It was hard for me to admit, after finishing "Glamorama," but Ellis is one of the most original satirists we have working today. Hard because I used to buy the criticism about his trendiness, the endless pop-culture references masking a lack of vision. Not so: in fact, one great irony of our ironic fin-de-siecle culture is that so many critics fail to recognize real irony! Folks, the vapidity and the inconsistency of the pop culture cataloging is done deliberately--deliberately--to invoke a sense of the impermanence and interchangeablity. I've read the hacks who think pop culture references are substitutes for cultural commentary; hell, most of them write for magazines, TV and Hollywood. Ellis, if you're willing to cut him the slack you'd cut any other writer who isn't Ellis, is cut from a different and classically American jib. His is a moral satire akin to some of the works of Hawthorne, West, even Fitzgerald. The use of surrealism in this work is probably it's shakiest premise because it asks you, de facto, to surrender your need for clear cut reality; this really is nothing new in writing. Glamorama works when you accept its surrealism instead of working against it. Why people work so hard to put this writer down, especially after the knee-jerk reaction to the underrated American Psycho (a very funny book!), is not hard to see. They mistake the writer for the soulless, vapid yuppie partyboys of his novels. Here's the news: Ellis is really one of the most talented and traditional writers working today. He deserves at least a little credit.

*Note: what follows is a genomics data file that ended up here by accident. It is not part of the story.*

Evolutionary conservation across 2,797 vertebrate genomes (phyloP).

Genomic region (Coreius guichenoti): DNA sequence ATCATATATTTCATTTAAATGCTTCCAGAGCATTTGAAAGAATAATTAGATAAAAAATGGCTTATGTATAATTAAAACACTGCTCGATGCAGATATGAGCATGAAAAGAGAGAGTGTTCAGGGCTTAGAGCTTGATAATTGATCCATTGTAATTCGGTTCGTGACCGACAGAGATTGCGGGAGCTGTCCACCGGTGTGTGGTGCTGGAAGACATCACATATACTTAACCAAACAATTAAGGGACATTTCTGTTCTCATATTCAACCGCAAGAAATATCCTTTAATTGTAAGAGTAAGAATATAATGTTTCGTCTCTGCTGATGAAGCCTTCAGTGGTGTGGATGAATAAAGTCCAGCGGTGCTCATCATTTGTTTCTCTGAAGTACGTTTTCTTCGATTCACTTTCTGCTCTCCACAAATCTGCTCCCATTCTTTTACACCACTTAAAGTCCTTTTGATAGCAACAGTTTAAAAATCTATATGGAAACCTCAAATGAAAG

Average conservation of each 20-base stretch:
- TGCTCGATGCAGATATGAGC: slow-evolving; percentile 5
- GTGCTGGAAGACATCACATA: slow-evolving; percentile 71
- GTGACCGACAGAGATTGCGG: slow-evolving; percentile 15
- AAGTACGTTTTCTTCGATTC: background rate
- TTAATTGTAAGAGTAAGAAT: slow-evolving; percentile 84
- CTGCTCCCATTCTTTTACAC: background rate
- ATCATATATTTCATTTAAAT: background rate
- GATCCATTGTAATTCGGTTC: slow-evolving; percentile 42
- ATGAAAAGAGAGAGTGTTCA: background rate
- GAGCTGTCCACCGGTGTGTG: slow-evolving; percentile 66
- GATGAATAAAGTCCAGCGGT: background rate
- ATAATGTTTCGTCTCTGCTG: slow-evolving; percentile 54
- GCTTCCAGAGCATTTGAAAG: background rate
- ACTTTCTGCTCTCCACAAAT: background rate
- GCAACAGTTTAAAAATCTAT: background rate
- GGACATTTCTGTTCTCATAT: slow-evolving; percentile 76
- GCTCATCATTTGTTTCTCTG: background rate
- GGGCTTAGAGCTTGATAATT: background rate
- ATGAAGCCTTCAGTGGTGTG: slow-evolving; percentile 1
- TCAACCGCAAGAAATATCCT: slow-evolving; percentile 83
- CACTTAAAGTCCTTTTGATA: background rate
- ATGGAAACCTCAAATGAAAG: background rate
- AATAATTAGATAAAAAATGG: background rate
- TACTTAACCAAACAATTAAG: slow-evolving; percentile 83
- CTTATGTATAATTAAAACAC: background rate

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23 of 25 people found the following review helpful By Alexander Zalben on January 29, 2002
Format: Paperback
I consider myself a fan of Mr. Ellis' writing. Each of his books has a different point of satire, and each skewers its target mercilessly. Glamorama surpassed surpassed all of his works before it.
This is, without a doubt, one of the most horrific, hilarious, and many other words starting with "h" novels I have ever read.